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Researchers find increase in myopia progression post-pandemic

Scientists from Hong Kong and Singapore have investigated trends in short-sightedness following the onset of COVID-19 restrictions

young child using a tablet
Pixabay/ Nadine Doerlé
Researchers have highlighted a potential increase in myopia incidence among school children in Hong Kong following social restrictions aimed at curbing the spread of COVID-19.

Scientists from Hong Kong and Singapore described their findings in the British Journal of Ophthalmology.

The study involved a cohort of 709 children between the ages of six and eight, recruited at the beginning of the pandemic, and another group of 1084 children within the same age group recruited before COVID-19.

Researchers found a potential increase in myopia incidence among the study group during the pandemic, while they also observed a significant increase in outdoor time and an increase in near work.

“Our results serve to warn eye care professionals, and also policy makers, educators and parents, that collective efforts are needed to prevent childhood myopia, a potential public health crisis as a result of COVID-19,” they emphasised.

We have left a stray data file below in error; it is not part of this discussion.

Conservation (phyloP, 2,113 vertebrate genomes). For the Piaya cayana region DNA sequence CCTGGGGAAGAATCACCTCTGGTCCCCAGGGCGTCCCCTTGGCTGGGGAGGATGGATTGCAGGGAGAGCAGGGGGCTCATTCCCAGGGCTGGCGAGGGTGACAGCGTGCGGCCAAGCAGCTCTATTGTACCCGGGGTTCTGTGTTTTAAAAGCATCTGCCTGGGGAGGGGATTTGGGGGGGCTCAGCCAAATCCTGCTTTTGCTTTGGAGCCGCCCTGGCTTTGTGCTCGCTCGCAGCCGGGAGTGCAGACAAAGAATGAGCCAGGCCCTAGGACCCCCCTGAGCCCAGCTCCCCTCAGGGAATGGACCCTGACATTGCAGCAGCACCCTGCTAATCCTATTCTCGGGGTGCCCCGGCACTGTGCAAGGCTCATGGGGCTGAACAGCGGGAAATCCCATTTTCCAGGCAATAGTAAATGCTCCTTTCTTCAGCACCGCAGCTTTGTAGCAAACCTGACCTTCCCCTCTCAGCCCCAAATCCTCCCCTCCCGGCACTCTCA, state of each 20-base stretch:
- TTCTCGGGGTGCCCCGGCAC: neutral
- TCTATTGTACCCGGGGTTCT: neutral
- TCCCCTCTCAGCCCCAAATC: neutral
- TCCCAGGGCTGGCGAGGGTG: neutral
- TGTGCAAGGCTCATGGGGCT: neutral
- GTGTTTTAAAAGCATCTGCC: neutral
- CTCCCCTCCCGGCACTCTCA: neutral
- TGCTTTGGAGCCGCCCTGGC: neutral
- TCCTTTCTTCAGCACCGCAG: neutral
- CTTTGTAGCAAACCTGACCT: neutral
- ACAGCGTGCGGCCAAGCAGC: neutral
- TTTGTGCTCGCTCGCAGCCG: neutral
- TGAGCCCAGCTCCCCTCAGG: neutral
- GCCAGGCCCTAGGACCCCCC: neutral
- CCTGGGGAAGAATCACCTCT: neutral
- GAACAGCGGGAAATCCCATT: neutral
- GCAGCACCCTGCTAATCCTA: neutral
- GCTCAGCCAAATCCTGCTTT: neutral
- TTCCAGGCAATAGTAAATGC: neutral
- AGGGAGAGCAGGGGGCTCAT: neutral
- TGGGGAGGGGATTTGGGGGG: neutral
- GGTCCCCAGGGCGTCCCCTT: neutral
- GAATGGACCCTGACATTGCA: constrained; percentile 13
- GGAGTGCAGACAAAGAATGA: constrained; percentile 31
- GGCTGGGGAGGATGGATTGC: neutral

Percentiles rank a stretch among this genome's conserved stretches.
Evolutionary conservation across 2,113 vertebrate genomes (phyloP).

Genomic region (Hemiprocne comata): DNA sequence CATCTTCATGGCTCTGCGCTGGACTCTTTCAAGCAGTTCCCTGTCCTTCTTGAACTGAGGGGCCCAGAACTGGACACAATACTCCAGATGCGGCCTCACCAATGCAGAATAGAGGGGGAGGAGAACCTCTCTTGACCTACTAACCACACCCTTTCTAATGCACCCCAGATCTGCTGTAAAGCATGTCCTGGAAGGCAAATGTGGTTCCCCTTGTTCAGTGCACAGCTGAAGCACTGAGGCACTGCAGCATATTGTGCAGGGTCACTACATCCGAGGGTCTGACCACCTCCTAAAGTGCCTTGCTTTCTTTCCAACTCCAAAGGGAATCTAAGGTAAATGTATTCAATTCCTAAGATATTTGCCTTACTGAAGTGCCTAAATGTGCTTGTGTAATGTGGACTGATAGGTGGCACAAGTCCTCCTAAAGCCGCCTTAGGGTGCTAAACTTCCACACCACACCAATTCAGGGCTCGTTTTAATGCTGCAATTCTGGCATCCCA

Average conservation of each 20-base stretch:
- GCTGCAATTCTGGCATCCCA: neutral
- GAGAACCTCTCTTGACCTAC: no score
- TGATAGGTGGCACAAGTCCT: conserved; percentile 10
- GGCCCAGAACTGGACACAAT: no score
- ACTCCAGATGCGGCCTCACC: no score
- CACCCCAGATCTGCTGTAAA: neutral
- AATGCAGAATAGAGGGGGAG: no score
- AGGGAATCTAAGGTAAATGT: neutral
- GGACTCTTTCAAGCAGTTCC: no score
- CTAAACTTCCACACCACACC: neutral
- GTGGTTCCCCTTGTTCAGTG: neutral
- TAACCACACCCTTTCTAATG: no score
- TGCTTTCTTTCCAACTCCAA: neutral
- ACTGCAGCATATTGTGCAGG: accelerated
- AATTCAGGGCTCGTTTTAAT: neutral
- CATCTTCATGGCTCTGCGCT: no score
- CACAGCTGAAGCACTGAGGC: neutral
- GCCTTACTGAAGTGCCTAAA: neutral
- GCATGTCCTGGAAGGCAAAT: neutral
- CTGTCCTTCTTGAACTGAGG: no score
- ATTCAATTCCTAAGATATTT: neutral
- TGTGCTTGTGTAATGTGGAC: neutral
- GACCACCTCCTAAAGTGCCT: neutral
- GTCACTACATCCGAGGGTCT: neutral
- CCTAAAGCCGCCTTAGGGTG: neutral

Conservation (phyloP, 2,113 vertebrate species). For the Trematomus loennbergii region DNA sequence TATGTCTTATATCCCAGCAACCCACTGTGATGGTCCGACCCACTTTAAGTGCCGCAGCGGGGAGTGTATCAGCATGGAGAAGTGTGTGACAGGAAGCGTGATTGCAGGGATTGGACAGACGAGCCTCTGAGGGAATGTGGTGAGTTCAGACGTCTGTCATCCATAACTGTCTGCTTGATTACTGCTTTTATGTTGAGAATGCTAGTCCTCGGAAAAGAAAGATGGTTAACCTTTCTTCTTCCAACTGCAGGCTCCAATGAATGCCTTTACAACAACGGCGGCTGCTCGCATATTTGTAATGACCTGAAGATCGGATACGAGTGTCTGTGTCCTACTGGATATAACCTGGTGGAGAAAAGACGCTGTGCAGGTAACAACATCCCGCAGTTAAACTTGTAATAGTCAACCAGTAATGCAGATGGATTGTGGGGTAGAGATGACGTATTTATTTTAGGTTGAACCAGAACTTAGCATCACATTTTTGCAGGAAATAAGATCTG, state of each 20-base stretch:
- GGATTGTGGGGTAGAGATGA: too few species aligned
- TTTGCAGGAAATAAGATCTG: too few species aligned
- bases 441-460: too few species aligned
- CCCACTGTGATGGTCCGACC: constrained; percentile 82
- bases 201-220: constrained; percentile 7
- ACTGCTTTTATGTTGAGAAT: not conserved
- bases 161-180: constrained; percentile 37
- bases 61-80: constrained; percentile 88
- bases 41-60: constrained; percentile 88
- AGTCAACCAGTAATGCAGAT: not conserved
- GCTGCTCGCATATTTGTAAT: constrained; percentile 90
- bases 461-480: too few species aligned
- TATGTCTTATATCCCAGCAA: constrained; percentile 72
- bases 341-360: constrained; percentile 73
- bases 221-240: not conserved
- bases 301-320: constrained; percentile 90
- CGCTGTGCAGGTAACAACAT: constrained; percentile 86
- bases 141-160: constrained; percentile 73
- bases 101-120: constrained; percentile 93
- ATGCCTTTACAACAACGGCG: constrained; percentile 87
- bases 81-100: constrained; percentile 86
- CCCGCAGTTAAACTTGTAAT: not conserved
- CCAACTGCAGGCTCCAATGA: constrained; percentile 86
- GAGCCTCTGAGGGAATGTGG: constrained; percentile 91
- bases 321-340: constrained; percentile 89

The researchers found an annual myopia incidence of 30% among the COVID-19 cohort, compared to an annual incidence of 12% among participants recruited before the pandemic, “suggesting a 2.5-fold increase in myopia incidence”.

Following the pandemic, 68% of study participants decreased the time they spent outdoors, while time spent using screens increased 2.8-fold.

The authors highlighted that in Hong Kong, baseline outdoor time was low compared to Western communities before the pandemic and this decreased further following COVID-19.

“In Hong Kong, not only have schools closed, but most recreation facilities such as sports grounds, swimming pools, country parks, campsites and even indoor recreation areas such as gyms and gaming arcades were also shut down during the pandemic, which further confined school children indoors,” they shared.

Many schools employed digital teaching methods, which increased the near work time of children, the authors added.